A report released last week by Comptroller Susan Combs details a startling trend among school districts to take on debt – with little to show for it. And despite what the big spenders in Austin and our public educations system may have you believe, this pattern started long before any supposed “cuts” last session, or “reform” to the business tax in 2006.
One-third of all local government debt in Texas is now held by school districts. That’s more than all cities in Texas. They almost hold more debt than community and junior colleges, health/hospital districts, counties, water districts, and other special purpose districts combined!
School districts’ debt payments now amount to 9.8% of their total expenditures, up from 7% in 2001. According to the Comptroller, that’s the fastest-rising spending category in our public education system in the last decade!
That’s a scary thought for taxpayers, given that interest on 25-30 year bond packages are typically as much as the principal itself – and an even scarier thought for our children who will be left paying off the majority of that debt.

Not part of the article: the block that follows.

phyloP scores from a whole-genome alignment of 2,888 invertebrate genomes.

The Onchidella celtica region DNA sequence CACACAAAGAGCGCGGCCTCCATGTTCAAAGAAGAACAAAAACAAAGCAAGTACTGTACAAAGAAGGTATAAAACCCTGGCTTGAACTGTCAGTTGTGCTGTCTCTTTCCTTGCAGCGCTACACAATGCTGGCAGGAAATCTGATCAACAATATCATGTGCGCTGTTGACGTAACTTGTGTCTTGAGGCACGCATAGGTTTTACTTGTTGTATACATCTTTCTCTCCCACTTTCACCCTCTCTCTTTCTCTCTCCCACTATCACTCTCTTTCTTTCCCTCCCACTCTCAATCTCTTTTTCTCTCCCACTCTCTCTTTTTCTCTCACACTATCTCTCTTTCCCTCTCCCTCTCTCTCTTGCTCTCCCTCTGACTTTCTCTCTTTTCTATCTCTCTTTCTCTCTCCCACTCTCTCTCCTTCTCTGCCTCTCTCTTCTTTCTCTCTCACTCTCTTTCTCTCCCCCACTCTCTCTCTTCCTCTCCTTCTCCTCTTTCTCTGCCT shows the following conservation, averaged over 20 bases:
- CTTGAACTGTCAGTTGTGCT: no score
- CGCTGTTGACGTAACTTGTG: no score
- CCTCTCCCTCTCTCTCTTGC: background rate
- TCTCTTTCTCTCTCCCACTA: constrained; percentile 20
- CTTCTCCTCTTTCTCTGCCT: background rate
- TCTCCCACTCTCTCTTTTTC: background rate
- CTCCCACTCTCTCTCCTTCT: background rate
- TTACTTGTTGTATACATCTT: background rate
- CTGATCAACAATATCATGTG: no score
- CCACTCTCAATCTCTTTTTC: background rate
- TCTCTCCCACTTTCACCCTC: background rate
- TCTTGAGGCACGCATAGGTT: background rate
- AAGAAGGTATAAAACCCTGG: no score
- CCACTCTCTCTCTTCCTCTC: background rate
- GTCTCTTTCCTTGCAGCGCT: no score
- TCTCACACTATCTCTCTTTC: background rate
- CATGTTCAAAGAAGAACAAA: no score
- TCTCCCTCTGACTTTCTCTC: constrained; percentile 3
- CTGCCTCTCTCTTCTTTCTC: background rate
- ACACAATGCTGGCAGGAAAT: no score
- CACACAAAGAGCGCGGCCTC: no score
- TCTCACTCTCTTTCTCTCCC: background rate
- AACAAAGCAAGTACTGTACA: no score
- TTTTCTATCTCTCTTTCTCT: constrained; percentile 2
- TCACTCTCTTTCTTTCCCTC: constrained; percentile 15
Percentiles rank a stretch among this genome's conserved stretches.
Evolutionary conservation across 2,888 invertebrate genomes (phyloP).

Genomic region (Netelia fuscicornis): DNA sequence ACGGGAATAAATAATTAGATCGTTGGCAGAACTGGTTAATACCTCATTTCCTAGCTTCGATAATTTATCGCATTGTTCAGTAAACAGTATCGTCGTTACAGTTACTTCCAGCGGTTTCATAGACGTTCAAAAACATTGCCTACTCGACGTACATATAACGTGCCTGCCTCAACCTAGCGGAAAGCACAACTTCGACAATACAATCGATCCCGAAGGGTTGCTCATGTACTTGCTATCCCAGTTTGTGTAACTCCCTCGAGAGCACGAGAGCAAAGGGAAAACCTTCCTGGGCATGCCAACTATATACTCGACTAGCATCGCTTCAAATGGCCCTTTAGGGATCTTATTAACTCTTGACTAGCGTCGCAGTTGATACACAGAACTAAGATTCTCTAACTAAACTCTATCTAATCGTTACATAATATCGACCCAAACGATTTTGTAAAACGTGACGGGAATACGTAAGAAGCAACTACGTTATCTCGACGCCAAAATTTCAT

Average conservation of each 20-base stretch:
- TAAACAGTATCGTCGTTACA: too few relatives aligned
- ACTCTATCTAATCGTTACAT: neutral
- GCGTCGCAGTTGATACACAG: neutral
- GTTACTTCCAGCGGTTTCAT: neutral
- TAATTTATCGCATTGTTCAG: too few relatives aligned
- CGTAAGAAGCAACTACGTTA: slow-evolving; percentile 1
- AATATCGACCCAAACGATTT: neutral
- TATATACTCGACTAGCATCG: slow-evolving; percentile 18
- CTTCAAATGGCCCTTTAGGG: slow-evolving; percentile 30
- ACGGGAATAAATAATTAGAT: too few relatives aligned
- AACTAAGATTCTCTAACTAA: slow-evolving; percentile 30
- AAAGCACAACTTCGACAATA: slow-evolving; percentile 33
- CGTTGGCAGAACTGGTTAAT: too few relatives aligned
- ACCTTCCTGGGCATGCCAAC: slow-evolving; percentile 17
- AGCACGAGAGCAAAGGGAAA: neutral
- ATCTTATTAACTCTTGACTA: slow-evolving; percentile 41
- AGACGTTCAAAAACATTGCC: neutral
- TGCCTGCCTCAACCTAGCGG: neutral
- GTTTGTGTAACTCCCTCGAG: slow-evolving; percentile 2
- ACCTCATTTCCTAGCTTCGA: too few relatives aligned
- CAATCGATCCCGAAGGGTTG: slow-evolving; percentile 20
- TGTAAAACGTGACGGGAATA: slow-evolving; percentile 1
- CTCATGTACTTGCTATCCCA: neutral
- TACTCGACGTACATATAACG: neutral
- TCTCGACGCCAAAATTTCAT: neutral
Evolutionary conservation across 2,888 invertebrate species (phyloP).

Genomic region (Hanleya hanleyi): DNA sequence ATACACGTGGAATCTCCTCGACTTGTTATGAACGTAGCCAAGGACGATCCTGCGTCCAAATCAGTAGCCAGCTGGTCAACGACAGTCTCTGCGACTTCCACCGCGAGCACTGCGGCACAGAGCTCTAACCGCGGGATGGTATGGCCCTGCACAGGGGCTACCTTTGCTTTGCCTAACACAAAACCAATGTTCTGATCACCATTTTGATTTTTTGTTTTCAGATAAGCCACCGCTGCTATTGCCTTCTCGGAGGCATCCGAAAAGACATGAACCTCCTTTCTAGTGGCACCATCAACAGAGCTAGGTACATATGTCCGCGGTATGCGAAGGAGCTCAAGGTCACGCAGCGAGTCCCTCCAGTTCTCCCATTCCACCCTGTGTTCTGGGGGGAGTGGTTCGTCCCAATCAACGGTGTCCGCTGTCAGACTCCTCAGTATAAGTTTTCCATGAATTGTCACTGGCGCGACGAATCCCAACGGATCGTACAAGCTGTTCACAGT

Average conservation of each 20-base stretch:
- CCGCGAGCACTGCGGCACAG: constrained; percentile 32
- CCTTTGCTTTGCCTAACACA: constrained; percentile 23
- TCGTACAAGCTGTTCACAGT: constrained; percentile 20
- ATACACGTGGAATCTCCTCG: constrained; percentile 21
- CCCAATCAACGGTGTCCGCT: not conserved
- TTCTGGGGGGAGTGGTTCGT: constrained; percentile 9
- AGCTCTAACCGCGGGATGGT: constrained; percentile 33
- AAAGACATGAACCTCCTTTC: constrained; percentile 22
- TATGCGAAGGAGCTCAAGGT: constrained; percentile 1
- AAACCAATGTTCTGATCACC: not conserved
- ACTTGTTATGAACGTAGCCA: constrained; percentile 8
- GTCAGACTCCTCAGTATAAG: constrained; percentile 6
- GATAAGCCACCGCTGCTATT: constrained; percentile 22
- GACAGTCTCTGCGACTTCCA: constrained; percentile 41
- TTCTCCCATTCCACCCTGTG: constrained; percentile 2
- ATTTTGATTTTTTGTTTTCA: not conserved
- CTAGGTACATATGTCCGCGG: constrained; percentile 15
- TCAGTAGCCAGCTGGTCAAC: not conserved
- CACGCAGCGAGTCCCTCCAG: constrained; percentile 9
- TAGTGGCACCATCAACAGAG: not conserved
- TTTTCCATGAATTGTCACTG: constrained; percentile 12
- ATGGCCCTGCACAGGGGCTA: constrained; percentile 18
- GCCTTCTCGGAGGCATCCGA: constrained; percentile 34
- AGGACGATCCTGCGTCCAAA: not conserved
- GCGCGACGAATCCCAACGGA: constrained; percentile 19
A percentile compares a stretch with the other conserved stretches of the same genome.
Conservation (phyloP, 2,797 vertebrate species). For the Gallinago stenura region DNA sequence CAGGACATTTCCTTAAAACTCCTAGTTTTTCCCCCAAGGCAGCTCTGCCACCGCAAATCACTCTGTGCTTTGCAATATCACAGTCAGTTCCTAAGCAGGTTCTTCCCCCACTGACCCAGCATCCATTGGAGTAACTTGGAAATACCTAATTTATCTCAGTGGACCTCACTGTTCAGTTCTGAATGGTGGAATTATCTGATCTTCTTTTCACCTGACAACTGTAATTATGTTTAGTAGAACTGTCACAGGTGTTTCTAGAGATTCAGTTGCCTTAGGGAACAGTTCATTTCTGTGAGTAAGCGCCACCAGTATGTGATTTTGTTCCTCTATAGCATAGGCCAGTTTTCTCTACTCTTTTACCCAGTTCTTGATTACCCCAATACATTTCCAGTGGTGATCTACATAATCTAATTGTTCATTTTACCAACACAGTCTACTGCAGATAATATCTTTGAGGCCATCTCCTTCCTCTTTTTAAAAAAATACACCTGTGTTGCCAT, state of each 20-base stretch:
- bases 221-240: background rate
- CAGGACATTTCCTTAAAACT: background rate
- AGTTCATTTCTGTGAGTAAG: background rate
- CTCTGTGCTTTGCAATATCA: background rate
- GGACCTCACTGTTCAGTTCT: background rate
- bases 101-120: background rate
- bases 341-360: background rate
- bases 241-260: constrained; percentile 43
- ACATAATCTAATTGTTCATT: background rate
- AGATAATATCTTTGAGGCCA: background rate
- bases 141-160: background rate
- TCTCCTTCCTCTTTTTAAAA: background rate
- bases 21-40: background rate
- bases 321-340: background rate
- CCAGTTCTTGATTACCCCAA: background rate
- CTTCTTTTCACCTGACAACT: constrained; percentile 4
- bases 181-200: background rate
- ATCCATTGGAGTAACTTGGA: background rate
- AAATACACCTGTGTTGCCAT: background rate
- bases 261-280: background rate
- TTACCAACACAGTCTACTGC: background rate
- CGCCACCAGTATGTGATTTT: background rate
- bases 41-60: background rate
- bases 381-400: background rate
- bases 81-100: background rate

Naturally, the big-spenders in Austin and elsewhere in our public education system point fingers at the Legislature for this problem, blaming reforms to the business tax in 2006 that promised more revenue to school districts from the state’s coffers, as well as the supposed “cuts” in public education funding in 2011.
But doing so ignores the same spending habit that has taken place in years prior.
Since 2001 (five years before any major reform to public education funding), student enrollment has risen only 21%. Inflation over that same time period rose 26.5%.
Yet, total debt among the state’s school districts rose a whopping 155.2%!
But those brand-new high-tech buildings and facilities are producing better student outcomes, right? Not really.
Neither are all those extra administrators or support staff school districts have hired in the past few decades.
The Friedman Foundation reported last week that from 1992 to 2009, Texas student’ enrollment increased 37% and the number of teachers at 50%. Yet the number of “administrators and other staff” grew 172%!
More administrators, more debt, and a priority of spending over teaching gets you a public education system like the one we have now.
Texas can have a world-class public education system, one that puts students first, and one that doesn’t burden future taxpayers with out-of-control debt.
But to do so means instituting a completely new mindset over how our taxpayer dollars are spent in the system. Eliminating needless unfunded mandates on school districts, and implementing policies that allow parents to choose a school best suited for their children’s needs would be a great start.